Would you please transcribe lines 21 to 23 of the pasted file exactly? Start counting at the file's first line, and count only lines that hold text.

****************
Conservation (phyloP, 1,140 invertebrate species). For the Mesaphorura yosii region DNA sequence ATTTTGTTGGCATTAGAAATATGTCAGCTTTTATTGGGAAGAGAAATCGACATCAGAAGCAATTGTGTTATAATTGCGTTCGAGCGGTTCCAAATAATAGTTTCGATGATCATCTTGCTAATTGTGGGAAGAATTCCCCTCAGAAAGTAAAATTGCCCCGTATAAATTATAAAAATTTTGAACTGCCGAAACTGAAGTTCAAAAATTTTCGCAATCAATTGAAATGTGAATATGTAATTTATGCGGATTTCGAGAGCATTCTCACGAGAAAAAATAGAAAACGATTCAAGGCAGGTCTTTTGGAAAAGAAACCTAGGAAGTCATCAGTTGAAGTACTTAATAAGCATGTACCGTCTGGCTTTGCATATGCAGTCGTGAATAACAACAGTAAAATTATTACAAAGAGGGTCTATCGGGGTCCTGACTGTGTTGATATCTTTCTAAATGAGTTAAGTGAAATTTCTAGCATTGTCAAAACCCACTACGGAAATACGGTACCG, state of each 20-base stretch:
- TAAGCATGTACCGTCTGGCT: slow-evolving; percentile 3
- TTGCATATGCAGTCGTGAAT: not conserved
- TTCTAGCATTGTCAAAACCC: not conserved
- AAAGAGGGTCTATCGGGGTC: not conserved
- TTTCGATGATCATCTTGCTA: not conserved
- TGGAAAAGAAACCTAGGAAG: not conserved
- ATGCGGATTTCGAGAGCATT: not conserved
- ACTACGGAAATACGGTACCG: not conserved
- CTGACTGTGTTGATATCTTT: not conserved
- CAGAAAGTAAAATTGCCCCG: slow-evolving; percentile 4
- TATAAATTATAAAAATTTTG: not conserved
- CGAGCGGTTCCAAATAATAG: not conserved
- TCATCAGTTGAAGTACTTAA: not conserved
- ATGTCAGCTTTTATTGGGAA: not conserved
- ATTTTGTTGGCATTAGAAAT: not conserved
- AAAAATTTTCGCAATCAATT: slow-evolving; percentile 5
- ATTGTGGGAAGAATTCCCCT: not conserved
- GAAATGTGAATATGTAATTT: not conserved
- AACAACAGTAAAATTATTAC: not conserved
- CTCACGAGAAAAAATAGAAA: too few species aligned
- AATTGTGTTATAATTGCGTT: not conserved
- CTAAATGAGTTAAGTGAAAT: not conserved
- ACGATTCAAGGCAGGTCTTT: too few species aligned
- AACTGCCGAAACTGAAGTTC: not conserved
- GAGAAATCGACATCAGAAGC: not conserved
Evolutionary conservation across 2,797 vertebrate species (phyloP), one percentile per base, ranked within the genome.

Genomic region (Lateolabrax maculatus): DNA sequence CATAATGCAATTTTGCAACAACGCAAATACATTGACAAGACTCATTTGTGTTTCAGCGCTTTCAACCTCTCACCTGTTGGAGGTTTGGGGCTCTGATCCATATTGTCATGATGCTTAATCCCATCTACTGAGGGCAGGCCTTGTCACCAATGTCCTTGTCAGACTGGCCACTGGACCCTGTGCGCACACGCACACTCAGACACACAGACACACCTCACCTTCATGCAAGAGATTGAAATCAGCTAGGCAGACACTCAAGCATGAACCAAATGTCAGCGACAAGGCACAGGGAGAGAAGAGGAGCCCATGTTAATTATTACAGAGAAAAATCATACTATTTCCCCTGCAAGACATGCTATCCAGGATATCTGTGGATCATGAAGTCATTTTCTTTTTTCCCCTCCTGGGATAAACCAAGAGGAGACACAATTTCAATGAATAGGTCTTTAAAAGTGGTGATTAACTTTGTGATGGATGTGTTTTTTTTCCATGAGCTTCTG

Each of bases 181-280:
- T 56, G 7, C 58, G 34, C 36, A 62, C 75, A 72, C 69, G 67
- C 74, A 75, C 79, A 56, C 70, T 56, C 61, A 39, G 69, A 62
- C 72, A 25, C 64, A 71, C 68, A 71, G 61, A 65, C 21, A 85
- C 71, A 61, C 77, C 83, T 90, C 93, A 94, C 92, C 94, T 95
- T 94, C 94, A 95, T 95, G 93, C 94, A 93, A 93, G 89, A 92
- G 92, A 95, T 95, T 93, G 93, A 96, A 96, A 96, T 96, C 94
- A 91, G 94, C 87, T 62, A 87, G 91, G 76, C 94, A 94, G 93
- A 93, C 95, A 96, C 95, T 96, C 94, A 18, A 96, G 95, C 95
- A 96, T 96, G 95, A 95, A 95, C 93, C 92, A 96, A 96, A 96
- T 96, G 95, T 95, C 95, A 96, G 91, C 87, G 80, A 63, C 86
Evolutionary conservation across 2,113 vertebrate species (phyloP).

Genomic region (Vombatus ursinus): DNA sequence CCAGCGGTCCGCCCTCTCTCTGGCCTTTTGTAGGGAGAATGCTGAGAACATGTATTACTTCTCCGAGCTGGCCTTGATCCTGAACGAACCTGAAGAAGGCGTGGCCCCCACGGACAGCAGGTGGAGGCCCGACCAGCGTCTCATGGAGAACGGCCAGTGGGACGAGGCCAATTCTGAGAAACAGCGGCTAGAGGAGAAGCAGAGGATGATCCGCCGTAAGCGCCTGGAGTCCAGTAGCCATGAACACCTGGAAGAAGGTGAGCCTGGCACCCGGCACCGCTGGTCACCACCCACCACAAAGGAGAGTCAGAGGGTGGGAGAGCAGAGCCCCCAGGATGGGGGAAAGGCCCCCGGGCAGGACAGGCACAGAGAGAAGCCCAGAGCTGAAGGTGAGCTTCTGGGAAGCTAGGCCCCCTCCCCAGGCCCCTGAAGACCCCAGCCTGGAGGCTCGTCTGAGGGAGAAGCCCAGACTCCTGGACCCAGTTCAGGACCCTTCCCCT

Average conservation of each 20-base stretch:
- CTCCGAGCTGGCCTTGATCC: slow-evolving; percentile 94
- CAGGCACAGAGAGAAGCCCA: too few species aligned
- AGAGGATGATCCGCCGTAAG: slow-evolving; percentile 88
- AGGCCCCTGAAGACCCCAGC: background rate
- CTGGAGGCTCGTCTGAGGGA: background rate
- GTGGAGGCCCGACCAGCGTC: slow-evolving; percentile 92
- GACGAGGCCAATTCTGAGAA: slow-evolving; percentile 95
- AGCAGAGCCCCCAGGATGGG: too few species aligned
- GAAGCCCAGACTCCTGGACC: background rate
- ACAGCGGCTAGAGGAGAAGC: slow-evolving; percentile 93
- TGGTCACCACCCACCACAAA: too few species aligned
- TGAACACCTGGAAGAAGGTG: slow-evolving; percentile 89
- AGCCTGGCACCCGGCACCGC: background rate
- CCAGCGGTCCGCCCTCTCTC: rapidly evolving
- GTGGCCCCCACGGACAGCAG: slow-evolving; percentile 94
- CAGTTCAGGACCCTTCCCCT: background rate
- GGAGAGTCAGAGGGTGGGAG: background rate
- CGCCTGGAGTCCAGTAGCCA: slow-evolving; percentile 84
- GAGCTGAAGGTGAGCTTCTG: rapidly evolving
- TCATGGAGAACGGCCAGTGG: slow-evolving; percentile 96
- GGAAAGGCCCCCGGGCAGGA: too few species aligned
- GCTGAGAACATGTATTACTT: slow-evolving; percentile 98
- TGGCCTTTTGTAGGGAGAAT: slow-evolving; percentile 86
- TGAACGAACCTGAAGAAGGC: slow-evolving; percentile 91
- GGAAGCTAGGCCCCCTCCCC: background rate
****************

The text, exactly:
- CTCACGAGAAAAAATAGAAA: too few species aligned
- AATTGTGTTATAATTGCGTT: not conserved
- CTAAATGAGTTAAGTGAAAT: not conserved